Saturday, March 24, 2012

Who in heck was George Corbit?


















George Corbit, Picnic, 1935

There are so many "minor" but note-worthy American artists who are ignored or little-recognized. On view here is George Cecil Corbit.
Consider the artist's conscious structure of his two couples - situated in a parenthesis of trees, with healthy bodies rather like the Mexican artist Diego Rivera and the WPA muralists.

For comparaison , see the following picnics of the 1930s inAmerica:

   
George Corbit (1892 - 1944)

George Cecil Corbit first enlisted in the Michigan National Guard in 1916. At Fort Custer, Michigan he served on the Texas Border against (Frank) Pancho Villa. He was then sent to France during WW1. As a Sergeant in the 32 Infantry Division, he was wounded at Sousons, France. Following he spent years in V.A hospitals, due to a severe wound in his hip (Shell Fragments).

Corbit studied art and sculpting in Pennsylvania, Illinois, and Michigan. Later he moved to California.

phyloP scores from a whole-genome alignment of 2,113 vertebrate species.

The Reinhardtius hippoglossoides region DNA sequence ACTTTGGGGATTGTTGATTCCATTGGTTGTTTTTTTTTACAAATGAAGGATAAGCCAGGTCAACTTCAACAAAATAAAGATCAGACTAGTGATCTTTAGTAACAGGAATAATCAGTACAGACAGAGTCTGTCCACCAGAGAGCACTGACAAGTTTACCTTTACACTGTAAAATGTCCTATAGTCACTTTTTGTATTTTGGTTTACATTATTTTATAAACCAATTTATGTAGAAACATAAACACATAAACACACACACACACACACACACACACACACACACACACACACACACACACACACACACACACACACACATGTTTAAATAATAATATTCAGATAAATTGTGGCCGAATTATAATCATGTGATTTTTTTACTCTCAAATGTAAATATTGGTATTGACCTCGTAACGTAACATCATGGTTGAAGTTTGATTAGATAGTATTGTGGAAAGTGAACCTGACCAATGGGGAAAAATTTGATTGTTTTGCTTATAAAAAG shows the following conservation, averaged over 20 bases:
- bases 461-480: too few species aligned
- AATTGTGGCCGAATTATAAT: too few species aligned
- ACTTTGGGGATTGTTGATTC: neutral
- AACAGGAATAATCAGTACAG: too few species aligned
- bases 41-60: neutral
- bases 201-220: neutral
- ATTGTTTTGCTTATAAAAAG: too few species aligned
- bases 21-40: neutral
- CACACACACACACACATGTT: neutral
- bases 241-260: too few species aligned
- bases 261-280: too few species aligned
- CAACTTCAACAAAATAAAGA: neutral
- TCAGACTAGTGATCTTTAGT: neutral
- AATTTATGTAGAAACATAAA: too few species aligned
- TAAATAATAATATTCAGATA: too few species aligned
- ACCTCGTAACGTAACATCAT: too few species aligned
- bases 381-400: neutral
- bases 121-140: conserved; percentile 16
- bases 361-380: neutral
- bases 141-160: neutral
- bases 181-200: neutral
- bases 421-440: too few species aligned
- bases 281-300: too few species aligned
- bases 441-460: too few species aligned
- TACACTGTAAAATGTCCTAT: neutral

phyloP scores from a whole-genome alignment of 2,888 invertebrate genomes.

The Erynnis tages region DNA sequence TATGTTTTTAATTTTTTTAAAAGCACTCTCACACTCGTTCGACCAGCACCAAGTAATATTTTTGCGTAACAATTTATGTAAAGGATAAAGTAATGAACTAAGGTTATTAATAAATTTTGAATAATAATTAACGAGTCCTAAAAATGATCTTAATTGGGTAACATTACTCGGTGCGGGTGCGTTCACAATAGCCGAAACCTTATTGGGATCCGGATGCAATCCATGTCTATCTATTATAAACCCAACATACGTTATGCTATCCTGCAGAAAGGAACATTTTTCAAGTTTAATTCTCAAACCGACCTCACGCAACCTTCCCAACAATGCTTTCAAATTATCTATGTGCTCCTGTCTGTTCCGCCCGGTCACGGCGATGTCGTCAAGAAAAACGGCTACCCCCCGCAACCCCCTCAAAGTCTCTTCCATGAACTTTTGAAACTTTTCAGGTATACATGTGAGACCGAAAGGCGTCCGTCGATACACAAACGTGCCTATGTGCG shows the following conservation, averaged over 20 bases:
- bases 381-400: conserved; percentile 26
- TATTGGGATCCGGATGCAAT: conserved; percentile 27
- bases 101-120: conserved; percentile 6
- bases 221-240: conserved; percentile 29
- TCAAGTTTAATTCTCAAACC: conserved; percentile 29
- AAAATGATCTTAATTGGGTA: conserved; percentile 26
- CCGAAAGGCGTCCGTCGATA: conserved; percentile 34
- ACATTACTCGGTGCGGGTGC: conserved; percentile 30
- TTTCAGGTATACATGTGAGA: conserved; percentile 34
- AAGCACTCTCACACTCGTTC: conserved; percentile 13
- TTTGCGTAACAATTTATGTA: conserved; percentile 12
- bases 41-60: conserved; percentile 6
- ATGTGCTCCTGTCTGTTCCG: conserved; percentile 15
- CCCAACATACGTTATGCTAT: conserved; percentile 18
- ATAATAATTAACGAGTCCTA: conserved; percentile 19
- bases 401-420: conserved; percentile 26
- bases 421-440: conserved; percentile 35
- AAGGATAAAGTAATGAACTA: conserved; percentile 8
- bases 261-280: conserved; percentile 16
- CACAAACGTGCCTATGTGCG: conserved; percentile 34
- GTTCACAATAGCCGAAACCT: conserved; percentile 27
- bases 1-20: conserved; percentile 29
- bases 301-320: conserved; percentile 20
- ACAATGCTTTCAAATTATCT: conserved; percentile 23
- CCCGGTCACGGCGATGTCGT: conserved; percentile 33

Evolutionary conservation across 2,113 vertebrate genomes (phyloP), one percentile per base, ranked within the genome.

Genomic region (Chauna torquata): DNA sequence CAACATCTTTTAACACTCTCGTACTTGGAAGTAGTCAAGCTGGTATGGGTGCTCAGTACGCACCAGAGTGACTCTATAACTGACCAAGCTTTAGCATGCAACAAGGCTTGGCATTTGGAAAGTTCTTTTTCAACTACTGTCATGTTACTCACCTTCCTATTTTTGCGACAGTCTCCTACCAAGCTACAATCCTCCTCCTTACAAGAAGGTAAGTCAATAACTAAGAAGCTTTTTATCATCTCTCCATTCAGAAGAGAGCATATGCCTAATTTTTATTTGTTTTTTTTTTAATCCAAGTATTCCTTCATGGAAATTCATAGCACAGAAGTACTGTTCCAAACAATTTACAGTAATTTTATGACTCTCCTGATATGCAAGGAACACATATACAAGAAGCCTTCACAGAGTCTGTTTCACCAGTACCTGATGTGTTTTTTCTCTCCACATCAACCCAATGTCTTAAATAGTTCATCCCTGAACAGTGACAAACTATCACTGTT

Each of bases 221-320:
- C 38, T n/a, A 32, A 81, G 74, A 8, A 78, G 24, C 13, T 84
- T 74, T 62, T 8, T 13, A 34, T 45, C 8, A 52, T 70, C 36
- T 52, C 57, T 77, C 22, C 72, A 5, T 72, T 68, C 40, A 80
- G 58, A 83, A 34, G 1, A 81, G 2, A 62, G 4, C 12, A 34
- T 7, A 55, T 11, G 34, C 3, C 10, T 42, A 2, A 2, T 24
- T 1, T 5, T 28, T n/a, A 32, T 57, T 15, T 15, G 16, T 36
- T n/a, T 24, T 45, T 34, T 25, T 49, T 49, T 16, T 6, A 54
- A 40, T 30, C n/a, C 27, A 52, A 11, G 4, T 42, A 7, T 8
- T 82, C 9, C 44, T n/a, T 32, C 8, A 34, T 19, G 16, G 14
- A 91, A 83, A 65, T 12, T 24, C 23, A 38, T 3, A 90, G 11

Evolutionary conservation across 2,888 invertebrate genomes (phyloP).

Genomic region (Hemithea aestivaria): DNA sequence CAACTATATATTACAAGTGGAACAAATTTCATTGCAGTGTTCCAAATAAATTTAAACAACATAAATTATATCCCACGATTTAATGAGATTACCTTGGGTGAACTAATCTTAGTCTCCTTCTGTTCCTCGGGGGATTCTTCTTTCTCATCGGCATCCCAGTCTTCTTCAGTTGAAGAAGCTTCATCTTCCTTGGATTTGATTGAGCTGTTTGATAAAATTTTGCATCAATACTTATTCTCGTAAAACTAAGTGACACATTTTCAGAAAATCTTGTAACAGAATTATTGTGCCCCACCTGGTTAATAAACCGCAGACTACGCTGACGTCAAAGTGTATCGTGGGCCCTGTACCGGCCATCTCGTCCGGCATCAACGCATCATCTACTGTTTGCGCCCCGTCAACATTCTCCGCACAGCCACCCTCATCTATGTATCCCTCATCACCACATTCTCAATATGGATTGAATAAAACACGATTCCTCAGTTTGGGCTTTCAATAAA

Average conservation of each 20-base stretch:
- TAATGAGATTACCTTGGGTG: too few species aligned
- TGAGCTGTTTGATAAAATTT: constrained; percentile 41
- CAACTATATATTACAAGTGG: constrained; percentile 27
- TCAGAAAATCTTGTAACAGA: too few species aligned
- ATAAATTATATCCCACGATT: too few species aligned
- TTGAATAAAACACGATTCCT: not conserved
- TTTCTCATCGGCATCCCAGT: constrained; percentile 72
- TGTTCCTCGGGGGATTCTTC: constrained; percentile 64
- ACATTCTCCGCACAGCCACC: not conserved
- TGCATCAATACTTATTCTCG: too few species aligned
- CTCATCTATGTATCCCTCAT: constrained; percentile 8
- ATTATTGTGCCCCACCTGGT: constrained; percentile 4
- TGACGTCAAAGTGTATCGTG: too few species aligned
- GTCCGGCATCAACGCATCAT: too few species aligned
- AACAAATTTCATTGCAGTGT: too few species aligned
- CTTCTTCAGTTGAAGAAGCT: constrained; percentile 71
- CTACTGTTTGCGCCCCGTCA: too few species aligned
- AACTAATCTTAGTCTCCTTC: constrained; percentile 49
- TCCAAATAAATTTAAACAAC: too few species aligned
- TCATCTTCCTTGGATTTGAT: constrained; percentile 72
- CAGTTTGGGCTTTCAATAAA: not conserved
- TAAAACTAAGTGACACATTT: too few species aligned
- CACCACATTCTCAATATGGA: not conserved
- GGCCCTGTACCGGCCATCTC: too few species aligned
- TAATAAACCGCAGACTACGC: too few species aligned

He studied art there with Charles Reiffel and Otto Schneider. Eventually cancer took over in the wound he received in WW1, this caused him more years of suffering and led to his untimely death on Sept. 2, 1944.

These two images are the only ones I find online.  Leads to other paintings or sculpture would be appreciated [foodinthearts.blogspot.com].

Member: San Diego Art Guild; Studio 8, Spanish Village (San Diego). Exhibits: San Diego FA Society, 1930, 1932,1939 (prize); Calif. Pacific Int'l Expo, 1935; OGlE, 1939; Oakland Art Gallery, 1940 Calif. State Fair, 1941; San Diego Art Guild, 1949 (memorial). CA&A; DR.

George Cecil Corbit, Dusky Fisherman, n.d.
"Dusky" is an old racial slur for African American. The fisherman struggles with a cask, perhaps water, and his boat lies askew against a simple, very modern horizon.  Corbit's style fits in with the painters of his time -husky and physical  with elements of Cubism.



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